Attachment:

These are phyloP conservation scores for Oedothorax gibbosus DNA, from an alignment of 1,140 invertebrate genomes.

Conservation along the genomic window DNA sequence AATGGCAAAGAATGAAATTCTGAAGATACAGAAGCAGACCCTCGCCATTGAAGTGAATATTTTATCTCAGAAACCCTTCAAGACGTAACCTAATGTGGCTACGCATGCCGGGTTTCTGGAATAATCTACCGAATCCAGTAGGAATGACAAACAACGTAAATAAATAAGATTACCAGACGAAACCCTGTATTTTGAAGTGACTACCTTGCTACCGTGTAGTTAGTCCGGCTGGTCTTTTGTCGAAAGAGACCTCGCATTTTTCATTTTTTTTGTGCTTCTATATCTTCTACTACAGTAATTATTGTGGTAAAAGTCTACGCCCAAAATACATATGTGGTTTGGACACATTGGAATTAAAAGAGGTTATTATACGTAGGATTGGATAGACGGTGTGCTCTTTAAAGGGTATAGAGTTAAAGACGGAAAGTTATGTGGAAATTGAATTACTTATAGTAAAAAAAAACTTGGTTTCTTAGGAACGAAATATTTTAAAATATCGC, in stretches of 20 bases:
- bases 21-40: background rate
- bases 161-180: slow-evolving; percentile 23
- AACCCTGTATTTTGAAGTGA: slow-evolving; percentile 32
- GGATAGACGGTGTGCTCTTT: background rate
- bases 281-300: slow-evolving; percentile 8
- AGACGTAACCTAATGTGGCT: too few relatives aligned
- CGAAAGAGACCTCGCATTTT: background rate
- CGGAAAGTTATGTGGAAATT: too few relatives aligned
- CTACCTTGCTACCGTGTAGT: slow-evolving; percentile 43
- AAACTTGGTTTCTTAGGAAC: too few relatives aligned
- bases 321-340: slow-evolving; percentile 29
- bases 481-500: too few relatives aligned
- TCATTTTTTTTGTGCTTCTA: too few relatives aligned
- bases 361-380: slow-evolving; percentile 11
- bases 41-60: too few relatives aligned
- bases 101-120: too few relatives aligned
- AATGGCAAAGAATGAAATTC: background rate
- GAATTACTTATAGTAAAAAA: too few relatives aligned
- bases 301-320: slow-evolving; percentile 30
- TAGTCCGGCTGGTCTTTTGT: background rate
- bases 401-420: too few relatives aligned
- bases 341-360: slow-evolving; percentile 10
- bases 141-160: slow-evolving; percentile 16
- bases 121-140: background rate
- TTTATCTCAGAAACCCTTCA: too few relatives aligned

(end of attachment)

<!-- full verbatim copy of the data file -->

These are phyloP conservation scores for Oedothorax gibbosus DNA, from an alignment of 1,140 invertebrate genomes.

Conservation along the genomic window DNA sequence AATGGCAAAGAATGAAATTCTGAAGATACAGAAGCAGACCCTCGCCATTGAAGTGAATATTTTATCTCAGAAACCCTTCAAGACGTAACCTAATGTGGCTACGCATGCCGGGTTTCTGGAATAATCTACCGAATCCAGTAGGAATGACAAACAACGTAAATAAATAAGATTACCAGACGAAACCCTGTATTTTGAAGTGACTACCTTGCTACCGTGTAGTTAGTCCGGCTGGTCTTTTGTCGAAAGAGACCTCGCATTTTTCATTTTTTTTGTGCTTCTATATCTTCTACTACAGTAATTATTGTGGTAAAAGTCTACGCCCAAAATACATATGTGGTTTGGACACATTGGAATTAAAAGAGGTTATTATACGTAGGATTGGATAGACGGTGTGCTCTTTAAAGGGTATAGAGTTAAAGACGGAAAGTTATGTGGAAATTGAATTACTTATAGTAAAAAAAAACTTGGTTTCTTAGGAACGAAATATTTTAAAATATCGC, in stretches of 20 bases:
- bases 21-40: background rate
- bases 161-180: slow-evolving; percentile 23
- AACCCTGTATTTTGAAGTGA: slow-evolving; percentile 32
- GGATAGACGGTGTGCTCTTT: background rate
- bases 281-300: slow-evolving; percentile 8
- AGACGTAACCTAATGTGGCT: too few relatives aligned
- CGAAAGAGACCTCGCATTTT: background rate
- CGGAAAGTTATGTGGAAATT: too few relatives aligned
- CTACCTTGCTACCGTGTAGT: slow-evolving; percentile 43
- AAACTTGGTTTCTTAGGAAC: too few relatives aligned
- bases 321-340: slow-evolving; percentile 29
- bases 481-500: too few relatives aligned
- TCATTTTTTTTGTGCTTCTA: too few relatives aligned
- bases 361-380: slow-evolving; percentile 11
- bases 41-60: too few relatives aligned
- bases 101-120: too few relatives aligned
- AATGGCAAAGAATGAAATTC: background rate
- GAATTACTTATAGTAAAAAA: too few relatives aligned
- bases 301-320: slow-evolving; percentile 30
- TAGTCCGGCTGGTCTTTTGT: background rate
- bases 401-420: too few relatives aligned
- bases 341-360: slow-evolving; percentile 10
- bases 141-160: slow-evolving; percentile 16
- bases 121-140: background rate
- TTTATCTCAGAAACCCTTCA: too few relatives aligned